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'We are in a disaster-like situation'

Covid: AIIMS doctor speaks of traumatic choices

The institute was on Sunday night bursting with patients, occupying almost all beds and its emergency department where over 24 patients were on critical care support
A relative of a Covid-19 patient waits to refill a cylinder with medical oxygen at Badarpur in Delhi on Sunday.

G.S. Mudur   |   New Delhi   |   Published 26.04.21, 01:50 AM

Suvrankar Datta, a Covid-positive doctor isolated in his room in a Delhi apartment, hopes his infection remains mild as he is unsure he will get a bed easily even at the hospital where he works — the All India Institute of Medical Sciences (AIIMS), Delhi.

The institute, where Datta is pursuing postgraduate studies in radio-diagnosis, was on Sunday night bursting with patients, occupying almost all its beds and its emergency department where over 24 patients were on critical care support and more than 100 were on “oxygen points”.


As India’s second Covid-19 wave continues to surge with more than 349,000 new patients recorded nationwide on Sunday morning, doctors say hospital beds, oxygen and even some medicines are in short supply in the hardest-hit locations.

“Over a 24-hour period, we now get between 100 to 150 patients who require oxygen support. We hold them, providing all support we can, until a hospital bed becomes available,” said a senior resident in the emergency department.

“We have some patients here three or four days, waiting for a bed. We’re helpless.”

A patient can be moved only when a bed becomes available either at the AIIMS Trauma Centre or the AIIMS facility at Jhajjar (Haryana), both managing Covid-19 patients. A bed becomes available only after a patient is ready for discharge or dies.

Under the limited resources, one resident said, emergency department doctors now often face difficult triage choices — deciding which patient the available resource should go to — 
almost every day.

“We’re in a disaster-like situation. If we have a 28-year-old and an 80-year-old and both need critical life-saving intervention, we’d offer it to the 28-year old,” the resident said. “We’re helpless; we have to do this to save as many lives as we can.”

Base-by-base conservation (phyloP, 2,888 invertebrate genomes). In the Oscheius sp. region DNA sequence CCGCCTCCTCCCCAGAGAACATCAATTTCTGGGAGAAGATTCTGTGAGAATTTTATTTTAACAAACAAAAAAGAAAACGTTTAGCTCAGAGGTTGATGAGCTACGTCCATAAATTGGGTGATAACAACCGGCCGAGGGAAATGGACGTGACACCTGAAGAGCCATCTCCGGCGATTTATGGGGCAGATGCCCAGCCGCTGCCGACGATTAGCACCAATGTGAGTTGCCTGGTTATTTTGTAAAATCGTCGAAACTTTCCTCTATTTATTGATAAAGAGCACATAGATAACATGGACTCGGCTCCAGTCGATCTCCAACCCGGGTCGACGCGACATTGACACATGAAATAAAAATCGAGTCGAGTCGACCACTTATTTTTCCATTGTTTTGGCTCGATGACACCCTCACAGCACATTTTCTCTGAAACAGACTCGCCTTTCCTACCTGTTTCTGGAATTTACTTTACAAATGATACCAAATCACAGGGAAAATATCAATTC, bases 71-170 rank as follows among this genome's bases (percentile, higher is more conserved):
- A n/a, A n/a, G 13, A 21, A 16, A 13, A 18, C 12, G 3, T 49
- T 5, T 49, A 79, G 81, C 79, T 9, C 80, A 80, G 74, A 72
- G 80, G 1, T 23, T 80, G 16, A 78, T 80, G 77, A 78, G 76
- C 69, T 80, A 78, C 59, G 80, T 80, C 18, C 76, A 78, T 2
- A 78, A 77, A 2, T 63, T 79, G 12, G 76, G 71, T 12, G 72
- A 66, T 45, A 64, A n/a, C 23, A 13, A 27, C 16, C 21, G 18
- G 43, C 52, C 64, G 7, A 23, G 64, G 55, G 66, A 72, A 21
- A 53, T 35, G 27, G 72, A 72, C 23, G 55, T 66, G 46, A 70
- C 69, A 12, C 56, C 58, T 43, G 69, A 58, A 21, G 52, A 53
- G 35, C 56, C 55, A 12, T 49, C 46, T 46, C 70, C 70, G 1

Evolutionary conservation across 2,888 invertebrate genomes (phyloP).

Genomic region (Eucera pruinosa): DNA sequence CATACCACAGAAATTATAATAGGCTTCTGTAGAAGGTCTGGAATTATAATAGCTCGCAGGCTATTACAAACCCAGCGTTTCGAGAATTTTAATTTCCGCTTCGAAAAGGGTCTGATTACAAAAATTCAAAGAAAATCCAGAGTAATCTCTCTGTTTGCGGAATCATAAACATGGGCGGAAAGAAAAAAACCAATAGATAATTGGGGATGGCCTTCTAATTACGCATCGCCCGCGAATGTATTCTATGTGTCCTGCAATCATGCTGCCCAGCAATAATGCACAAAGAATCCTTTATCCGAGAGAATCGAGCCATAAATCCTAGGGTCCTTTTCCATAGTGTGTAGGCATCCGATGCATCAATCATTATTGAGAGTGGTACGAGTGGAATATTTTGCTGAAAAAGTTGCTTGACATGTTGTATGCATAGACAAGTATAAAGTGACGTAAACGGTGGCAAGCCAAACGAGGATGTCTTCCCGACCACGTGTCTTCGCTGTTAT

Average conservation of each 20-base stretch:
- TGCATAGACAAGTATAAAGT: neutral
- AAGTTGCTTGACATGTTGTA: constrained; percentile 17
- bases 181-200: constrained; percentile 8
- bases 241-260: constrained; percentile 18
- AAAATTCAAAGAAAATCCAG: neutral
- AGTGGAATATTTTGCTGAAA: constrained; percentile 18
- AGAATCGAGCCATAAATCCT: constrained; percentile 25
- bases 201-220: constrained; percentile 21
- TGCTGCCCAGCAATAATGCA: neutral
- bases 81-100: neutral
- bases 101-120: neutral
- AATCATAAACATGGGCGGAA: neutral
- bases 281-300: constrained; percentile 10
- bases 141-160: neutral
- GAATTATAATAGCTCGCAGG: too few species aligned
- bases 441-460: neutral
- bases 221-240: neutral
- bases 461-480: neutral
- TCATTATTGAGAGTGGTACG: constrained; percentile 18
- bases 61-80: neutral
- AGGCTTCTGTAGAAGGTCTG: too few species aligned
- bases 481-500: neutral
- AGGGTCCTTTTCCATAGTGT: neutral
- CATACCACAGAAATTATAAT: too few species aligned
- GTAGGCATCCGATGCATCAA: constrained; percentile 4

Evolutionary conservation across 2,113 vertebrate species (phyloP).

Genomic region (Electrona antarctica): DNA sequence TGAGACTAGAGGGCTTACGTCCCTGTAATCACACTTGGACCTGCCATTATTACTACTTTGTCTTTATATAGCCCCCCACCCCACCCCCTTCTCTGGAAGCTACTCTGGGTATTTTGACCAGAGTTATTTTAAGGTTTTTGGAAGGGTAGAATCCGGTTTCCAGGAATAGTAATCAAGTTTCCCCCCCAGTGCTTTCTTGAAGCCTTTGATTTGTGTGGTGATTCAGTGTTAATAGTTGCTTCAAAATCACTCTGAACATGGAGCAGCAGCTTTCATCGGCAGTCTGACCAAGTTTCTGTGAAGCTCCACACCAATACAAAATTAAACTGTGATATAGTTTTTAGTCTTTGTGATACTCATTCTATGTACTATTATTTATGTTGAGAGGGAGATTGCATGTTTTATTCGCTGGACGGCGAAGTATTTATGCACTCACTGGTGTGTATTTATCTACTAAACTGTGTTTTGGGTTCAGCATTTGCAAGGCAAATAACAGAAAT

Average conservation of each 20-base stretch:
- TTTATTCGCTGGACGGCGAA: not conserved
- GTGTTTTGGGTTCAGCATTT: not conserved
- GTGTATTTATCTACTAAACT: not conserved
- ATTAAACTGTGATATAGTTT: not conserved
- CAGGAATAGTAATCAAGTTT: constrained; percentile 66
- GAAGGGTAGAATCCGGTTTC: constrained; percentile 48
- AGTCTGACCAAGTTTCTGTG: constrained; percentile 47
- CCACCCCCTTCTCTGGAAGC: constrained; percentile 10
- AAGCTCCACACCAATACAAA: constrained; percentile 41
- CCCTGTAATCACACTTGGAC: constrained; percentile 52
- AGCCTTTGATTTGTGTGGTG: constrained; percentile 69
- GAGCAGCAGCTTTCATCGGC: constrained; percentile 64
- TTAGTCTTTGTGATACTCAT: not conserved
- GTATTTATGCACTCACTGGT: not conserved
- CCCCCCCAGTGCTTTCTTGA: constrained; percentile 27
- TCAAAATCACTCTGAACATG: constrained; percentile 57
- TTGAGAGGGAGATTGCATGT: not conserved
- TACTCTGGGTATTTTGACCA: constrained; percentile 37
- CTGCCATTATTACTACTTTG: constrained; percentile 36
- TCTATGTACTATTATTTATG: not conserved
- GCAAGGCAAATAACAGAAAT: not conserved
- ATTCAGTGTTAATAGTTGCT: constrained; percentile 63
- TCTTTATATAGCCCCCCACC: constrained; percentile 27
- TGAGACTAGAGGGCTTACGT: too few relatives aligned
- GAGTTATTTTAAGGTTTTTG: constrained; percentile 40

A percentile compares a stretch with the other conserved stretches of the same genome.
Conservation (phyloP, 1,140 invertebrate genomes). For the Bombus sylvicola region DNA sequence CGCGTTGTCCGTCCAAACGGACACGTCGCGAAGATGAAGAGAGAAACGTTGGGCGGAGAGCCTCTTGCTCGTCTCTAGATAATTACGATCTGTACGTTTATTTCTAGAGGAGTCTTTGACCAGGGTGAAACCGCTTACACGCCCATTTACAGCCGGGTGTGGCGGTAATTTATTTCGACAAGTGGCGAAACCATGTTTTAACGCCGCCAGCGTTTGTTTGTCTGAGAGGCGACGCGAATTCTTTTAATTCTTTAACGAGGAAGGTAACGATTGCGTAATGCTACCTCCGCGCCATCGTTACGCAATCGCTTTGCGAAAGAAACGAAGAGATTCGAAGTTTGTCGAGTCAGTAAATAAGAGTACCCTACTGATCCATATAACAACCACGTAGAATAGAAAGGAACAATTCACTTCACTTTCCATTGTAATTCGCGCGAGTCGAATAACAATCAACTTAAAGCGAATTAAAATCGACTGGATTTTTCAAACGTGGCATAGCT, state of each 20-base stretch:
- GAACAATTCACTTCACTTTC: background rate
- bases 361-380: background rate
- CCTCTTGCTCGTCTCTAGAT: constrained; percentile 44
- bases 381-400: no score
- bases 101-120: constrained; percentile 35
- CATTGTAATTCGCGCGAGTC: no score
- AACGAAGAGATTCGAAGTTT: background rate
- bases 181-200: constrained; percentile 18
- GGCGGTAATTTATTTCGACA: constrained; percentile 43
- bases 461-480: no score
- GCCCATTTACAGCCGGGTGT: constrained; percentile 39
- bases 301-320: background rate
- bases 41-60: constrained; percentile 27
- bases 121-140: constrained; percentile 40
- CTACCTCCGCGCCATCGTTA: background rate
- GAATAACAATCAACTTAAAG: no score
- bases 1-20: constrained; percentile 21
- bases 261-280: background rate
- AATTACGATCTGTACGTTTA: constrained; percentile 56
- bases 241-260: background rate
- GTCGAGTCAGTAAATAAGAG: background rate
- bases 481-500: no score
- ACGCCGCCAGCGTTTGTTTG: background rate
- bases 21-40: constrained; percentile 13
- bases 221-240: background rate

Datta, who grew up in Calcutta and obtained his MBBS from the Jawaharlal Institute of Postgraduate Medical Education and Research, had been on emergency duty before he tested positive on Friday. He is now on a standard prescribed regimen of vitamin C, zinc, doxycycline, ivermectin, steam inhalation four times a day and gargles twice a day.

“I’m hoping I won’t need a bed,” he said on Sunday. “We expect the demand for beds to go up in the coming days.”

Doctors say about 90 per cent of Covid-19 patients develop mild illness, do not require hospital care and recover with supportive treatment at home. But the second wave has surged so fast in some places that the numbers of patients have far exceeded the available hospital beds.

A Delhi government dashboard available via a mobile app that tracks bed availability across the national capital every few hours showed on Sunday night that 4,662 of the 4,675 available intensive care unit beds were occupied. Only 13 were available, 2 at the AIIMS Trauma Centre and 11 at the Madhukar Rainbow Children’s Hospital.

“The app is misleading. We have over 100 patients in emergency waiting to be shifted,” said the senior resident in the emergency department. “Misleading information brings great inconvenience to people who see the status on the app and rush to AIIMS to get beds.”

AIIMS director Randeep Guleria told The Telegraph that the institute had over 900 Covid-19 patients admitted along with trauma and cancer patients. “Our beds are not vacant; we’re trying our best,” Guleria said.

Guleria and other doctors are worried that panic among sections of the public is exacerbating the strain on hospitals, staff and resources.

“Eighty-five to 90 per cent of patients do not need any hospital care, neither oxygen support nor drugs like remdesivir,” he said.

Clinical management guidelines updated by the AIIMS earlier this week iterate that patients whose oxygen levels are above 92 do not need hospital care. But doctors are concerned that some patients or their families have procured oxygen cylinders or the antiviral drug remdesivir.

“A patient whose oxygen level changes from 97 to 96 or 95 shouldn’t assume that he or she is deteriorating,” said a senior pulmonary medicine specialist. “The guidelines are very clear: seek hospital care only below 92 or 90.”

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